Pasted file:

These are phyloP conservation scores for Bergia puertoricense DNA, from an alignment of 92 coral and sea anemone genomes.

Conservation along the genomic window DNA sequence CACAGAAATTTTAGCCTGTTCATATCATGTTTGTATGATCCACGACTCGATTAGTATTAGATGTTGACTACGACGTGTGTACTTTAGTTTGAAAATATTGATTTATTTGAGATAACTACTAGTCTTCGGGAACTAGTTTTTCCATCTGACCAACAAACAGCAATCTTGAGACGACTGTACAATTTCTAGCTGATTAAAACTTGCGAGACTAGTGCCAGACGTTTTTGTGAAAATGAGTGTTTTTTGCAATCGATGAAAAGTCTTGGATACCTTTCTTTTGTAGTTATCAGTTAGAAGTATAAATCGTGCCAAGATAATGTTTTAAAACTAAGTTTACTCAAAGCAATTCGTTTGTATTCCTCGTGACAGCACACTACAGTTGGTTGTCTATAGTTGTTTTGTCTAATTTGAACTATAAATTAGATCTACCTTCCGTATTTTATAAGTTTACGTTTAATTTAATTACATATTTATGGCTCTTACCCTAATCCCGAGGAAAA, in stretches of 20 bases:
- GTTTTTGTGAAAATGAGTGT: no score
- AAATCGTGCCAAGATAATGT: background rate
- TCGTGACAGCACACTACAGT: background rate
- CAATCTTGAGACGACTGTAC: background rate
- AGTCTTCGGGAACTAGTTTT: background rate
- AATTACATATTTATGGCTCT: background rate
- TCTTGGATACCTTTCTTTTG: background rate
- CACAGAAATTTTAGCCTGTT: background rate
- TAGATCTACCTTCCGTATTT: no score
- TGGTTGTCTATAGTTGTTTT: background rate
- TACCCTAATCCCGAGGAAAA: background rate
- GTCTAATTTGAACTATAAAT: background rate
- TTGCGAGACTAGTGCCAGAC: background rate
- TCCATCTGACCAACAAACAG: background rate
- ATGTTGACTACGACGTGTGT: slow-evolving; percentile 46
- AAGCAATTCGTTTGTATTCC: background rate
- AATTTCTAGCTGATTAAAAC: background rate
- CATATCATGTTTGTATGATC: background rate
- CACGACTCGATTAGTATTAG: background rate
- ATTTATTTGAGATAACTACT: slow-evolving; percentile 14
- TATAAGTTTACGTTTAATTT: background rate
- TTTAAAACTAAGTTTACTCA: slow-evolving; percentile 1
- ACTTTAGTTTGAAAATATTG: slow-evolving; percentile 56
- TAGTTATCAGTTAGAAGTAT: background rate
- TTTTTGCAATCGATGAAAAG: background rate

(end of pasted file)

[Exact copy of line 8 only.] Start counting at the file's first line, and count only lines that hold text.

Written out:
- AATTACATATTTATGGCTCT: background rate